8.3.1 2D Gabor Filters
			8.3.2 The Phase Concept
		8.4 Clifford–Fourier Transforms
			8.4.1 Tri-Dimensional Clifford–Fourier Transform
			8.4.2 Space and Time Geometric AlgebraFourier Transform
			8.4.3 n-Dimensional Clifford–Fourier Transform
		8.5 From Real to Clifford Wavelet Transforms for Multiresolution Analysis
			8.5.1 Real Wavelet Transform
			8.5.2 Discrete Wavelets
			8.5.3 Wavelet Pyramid
			8.5.4 Complex Wavelet Transform
			8.5.5 Quaternion Wavelet Transform
			8.5.6 Quaternionic Wavelet Pyramid
			8.5.7 The Tridimensional Clifford Wavelet Transform
			8.5.8 The Continuous Conformal Geometric Algebra Wavelet Transform
			8.5.9 The n-Dimensional Clifford Wavelet Transform
		8.6 Conclusion
	9 Geometric Algebra of Computer Vision
		9.1 Introduction
		9.2 The Geometric Algebras of 3D and 4D Spaces
			9.2.1 3D Space and the 2D Image Plane
			9.2.2 The Geometric Algebra of 3D Euclidean Space
			9.2.3 A 4D Geometric Algebra for Projective Space
			9.2.4 Projective Transformations
			9.2.5 The Projective Split
		9.3 The Algebra of Incidence
			9.3.1 The Bracket
			9.3.2 The Duality Principle and Meet and Join Operations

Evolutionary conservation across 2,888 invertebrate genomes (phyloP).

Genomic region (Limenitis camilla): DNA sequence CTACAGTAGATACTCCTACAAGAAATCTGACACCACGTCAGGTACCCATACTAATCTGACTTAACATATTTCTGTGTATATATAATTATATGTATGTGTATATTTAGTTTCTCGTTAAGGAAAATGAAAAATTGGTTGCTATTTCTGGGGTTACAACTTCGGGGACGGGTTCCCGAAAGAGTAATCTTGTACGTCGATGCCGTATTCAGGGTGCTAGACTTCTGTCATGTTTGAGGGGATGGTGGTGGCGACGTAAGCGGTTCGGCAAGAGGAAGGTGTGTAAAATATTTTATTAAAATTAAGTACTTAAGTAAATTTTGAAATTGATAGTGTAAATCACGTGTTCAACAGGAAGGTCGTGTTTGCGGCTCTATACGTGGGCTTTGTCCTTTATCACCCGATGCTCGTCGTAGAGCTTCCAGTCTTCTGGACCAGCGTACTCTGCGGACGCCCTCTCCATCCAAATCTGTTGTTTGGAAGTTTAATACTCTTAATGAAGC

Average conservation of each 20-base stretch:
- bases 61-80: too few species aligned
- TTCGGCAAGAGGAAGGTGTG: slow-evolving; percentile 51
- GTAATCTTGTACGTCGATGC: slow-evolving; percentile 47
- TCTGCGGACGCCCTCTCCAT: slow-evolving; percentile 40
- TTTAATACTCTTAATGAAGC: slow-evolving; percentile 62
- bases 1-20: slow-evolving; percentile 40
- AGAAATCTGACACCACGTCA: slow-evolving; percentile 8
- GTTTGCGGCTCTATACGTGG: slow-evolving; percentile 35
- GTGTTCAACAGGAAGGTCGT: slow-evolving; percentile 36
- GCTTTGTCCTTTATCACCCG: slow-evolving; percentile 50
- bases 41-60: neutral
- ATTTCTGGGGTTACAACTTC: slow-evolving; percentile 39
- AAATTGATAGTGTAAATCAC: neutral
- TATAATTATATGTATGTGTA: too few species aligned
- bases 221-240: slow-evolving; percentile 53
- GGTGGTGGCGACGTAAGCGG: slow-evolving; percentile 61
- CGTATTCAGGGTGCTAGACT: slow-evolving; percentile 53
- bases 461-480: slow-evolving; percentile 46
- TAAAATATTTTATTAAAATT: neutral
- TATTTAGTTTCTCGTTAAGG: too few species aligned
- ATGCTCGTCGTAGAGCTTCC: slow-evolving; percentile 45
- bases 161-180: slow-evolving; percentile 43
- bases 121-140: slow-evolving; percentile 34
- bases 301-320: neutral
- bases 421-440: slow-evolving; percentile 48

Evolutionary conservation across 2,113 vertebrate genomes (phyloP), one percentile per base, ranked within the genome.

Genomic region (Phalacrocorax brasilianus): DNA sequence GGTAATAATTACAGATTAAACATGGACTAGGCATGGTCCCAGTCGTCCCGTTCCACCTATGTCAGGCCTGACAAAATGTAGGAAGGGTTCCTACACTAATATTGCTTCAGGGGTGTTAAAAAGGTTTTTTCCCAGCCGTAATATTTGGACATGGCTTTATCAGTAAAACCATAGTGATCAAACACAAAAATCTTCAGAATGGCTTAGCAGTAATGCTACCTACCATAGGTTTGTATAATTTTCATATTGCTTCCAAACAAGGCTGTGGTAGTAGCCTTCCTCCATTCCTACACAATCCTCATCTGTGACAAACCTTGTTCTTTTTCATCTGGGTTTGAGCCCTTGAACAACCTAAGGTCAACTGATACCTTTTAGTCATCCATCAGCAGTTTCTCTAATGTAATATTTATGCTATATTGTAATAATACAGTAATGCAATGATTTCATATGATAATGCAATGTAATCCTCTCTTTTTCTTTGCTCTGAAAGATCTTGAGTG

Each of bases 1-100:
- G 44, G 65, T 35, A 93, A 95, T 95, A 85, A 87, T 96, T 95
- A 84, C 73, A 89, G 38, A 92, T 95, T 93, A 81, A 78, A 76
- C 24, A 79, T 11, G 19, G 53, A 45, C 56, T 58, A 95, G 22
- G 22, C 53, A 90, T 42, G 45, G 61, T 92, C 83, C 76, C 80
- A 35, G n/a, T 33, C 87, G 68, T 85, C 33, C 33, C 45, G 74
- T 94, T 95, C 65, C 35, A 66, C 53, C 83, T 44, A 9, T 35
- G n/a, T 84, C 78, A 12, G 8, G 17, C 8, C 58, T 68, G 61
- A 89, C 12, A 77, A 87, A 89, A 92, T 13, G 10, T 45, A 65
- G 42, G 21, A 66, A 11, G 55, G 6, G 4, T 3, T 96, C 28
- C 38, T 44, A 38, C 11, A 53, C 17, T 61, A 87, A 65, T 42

9.4 Algebra in Projective Space
			9.4.1 Intersection of a Line and a Plane
			9.4.2 Intersection of Two Planes
			9.4.3 Intersection of Two Lines
			9.4.4 Implementation of the Algebra
		9.5 Projective Invariants
			9.5.1 The 1D Cross-Ratio
			9.5.2 2D Generalization of the Cross-Ratio
			9.5.3 3D Generalization of the Cross-Ratio
		9.6 Visual Geometry of n-Uncalibrated Cameras
			9.6.1 Geometry of One View
			9.6.2 Geometry of Two Views
			9.6.3 Geometry of Three Views
			9.6.4 Geometry of n-Views
		9.7 Omnidirectional Vision
			9.7.1 Omnidirectional Vision and Geometric Algebra
			9.7.2 Point Projection
			9.7.3 Inverse Point Projection
		9.8 Invariants in the Conformal Space
			9.8.1 Invariants and Omnidirectional Vision
			9.8.2 Projective and Permutation p2-Invariants
		9.9 Conclusion
		9.10 Exercises
	10 Geometric Neuralcomputing
		10.1 Introduction
		10.2 Real-Valued Neural Networks
		10.3 Complex MLP and Quaternionic MLP
		10.4 Geometric Algebra Neural Networks
			10.4.1 The Activation Function